A Fulton County sheriff’s deputy in Atlanta frequently used her Taser on jailed inmates, including once when she shocked a prisoner twice within moments, the second time while he was sitting with his hands cuffed behind him, reports the Atlanta Journal-Constitution. Neither those incidents nor similar uses of force were reviewed by the jail’s Use of Force Review Board or reported to inmates’ lawyers who sued the jail over bad conditions. Sheriff Myron Freeman said none of 254 Taser cases was reviewed because they did not involve serious injury to the inmate.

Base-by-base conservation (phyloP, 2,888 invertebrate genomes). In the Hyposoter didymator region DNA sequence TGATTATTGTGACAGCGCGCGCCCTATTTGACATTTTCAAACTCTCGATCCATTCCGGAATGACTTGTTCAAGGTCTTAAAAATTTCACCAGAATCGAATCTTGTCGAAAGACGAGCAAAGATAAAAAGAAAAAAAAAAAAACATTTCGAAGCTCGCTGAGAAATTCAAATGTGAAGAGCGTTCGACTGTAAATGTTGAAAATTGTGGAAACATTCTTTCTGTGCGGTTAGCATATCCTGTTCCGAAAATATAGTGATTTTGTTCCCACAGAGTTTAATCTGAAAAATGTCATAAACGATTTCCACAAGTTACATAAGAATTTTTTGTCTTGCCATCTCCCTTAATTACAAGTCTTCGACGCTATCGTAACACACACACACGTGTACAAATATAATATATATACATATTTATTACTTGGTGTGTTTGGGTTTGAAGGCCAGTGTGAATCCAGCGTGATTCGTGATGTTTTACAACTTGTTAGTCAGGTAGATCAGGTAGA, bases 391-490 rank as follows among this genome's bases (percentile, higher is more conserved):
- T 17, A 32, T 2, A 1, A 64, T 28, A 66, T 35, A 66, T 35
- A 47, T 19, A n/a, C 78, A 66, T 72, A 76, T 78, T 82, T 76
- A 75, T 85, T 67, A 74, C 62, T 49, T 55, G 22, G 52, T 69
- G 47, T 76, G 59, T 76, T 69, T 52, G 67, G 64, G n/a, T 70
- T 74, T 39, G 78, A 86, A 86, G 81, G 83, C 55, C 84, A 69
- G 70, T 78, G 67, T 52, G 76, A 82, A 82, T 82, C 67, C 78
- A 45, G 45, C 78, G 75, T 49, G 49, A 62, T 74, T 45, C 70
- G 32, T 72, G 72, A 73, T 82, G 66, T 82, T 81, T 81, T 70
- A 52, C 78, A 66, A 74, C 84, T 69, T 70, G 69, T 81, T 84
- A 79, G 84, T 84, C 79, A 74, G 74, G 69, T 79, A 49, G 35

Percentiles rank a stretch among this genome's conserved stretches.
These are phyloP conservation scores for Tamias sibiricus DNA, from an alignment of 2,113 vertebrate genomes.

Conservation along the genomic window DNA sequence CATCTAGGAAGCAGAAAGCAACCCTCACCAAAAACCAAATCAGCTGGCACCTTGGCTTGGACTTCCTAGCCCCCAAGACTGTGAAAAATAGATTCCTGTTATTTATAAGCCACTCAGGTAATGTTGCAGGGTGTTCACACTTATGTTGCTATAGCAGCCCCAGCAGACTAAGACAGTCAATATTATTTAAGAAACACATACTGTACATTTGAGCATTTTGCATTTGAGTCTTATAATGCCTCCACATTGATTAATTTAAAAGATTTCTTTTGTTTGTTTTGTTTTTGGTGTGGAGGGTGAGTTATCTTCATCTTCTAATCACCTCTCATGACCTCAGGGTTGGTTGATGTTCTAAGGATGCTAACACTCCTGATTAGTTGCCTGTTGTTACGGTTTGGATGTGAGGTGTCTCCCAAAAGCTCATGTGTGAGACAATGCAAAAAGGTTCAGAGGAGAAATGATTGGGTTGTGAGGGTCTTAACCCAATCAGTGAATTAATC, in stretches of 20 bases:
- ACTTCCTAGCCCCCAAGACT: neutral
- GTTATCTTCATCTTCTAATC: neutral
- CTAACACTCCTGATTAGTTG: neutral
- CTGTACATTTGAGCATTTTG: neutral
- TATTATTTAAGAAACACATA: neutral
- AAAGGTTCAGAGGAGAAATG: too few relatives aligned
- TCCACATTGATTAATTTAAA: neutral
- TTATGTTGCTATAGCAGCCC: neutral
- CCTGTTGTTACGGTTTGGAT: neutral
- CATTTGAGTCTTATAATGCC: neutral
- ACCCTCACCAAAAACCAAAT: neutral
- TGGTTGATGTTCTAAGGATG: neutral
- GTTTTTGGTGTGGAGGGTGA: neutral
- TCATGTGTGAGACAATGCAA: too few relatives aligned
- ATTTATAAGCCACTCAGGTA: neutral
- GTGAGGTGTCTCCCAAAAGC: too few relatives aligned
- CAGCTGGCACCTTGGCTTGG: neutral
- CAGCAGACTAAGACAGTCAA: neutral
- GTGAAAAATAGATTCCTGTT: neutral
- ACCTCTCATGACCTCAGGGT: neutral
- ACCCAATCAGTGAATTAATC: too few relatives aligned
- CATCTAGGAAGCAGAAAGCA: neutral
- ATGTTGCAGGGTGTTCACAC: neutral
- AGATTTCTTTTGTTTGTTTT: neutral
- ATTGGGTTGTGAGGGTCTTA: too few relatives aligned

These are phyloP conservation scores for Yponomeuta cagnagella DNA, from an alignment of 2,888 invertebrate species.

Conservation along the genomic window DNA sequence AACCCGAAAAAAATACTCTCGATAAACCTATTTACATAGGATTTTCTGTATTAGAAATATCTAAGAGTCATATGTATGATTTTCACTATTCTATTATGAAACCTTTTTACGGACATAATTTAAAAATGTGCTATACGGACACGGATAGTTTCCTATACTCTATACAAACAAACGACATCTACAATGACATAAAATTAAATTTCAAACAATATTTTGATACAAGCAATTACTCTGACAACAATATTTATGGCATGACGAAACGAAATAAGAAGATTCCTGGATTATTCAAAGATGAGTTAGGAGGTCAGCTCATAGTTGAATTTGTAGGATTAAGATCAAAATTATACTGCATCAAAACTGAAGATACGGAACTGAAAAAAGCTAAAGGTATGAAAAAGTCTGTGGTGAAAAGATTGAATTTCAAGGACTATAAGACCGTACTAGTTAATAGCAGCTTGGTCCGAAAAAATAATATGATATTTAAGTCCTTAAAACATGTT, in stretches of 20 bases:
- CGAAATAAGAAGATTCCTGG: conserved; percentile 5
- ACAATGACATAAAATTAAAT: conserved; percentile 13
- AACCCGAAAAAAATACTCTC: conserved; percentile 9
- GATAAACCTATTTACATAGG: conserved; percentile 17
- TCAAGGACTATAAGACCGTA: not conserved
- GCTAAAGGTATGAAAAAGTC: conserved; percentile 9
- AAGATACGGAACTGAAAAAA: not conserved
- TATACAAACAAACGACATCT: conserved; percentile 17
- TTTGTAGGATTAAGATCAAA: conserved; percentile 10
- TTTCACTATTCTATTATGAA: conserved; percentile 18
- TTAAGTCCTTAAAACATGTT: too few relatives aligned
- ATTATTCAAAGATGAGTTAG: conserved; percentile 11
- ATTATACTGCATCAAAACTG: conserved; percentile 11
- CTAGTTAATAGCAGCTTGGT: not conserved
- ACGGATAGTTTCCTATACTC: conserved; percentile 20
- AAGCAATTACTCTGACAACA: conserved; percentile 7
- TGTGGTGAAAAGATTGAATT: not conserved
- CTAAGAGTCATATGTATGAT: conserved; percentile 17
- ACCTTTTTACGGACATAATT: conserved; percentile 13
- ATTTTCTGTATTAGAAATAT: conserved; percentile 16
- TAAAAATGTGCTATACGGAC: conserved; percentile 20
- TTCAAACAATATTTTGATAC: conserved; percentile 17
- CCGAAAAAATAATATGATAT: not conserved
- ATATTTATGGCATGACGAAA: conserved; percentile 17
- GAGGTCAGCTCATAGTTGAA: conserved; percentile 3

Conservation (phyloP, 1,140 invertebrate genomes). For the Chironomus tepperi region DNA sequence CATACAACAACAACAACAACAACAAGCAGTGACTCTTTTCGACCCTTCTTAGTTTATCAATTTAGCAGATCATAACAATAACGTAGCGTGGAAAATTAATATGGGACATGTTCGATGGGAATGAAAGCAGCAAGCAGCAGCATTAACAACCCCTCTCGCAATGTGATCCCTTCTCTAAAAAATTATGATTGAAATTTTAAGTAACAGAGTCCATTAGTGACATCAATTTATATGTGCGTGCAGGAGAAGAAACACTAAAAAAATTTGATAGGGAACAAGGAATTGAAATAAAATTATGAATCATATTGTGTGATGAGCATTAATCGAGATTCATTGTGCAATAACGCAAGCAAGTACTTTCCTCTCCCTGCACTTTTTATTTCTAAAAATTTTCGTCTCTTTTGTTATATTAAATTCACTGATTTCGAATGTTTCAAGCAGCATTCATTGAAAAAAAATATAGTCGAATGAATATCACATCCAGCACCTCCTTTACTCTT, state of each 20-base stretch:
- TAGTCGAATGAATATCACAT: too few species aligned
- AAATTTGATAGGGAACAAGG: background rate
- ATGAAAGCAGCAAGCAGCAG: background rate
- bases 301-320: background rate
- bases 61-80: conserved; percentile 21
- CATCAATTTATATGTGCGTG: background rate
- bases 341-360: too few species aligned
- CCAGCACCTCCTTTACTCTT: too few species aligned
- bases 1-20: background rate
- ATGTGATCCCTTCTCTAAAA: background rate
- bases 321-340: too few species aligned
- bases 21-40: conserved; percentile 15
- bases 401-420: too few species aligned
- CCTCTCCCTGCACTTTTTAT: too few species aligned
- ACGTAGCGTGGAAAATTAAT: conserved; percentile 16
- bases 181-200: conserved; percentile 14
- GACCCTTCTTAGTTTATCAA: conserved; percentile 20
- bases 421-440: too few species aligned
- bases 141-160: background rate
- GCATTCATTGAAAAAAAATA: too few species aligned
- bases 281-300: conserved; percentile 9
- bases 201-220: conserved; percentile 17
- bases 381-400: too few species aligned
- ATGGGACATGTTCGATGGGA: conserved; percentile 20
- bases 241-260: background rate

“Surely, being shot with a Taser is ‘serious injury,’ ” attorney Stephen Bright of the Southern Center for Human Rights, said in a court filing. He argued that the shock can cause cardiac arrest. The center sued the sheriff three years ago over dirty and dangerous conditions, and the jail has been operating under a federal consent order for 17 months. The order caps the inmate population, sets minimum staffing levels. and requires periodic reports on progress and failures. Bright said Tasers are relevant to the order because Tasers and pepper spray are used to control inmates when not enough staff are working in cellblocks.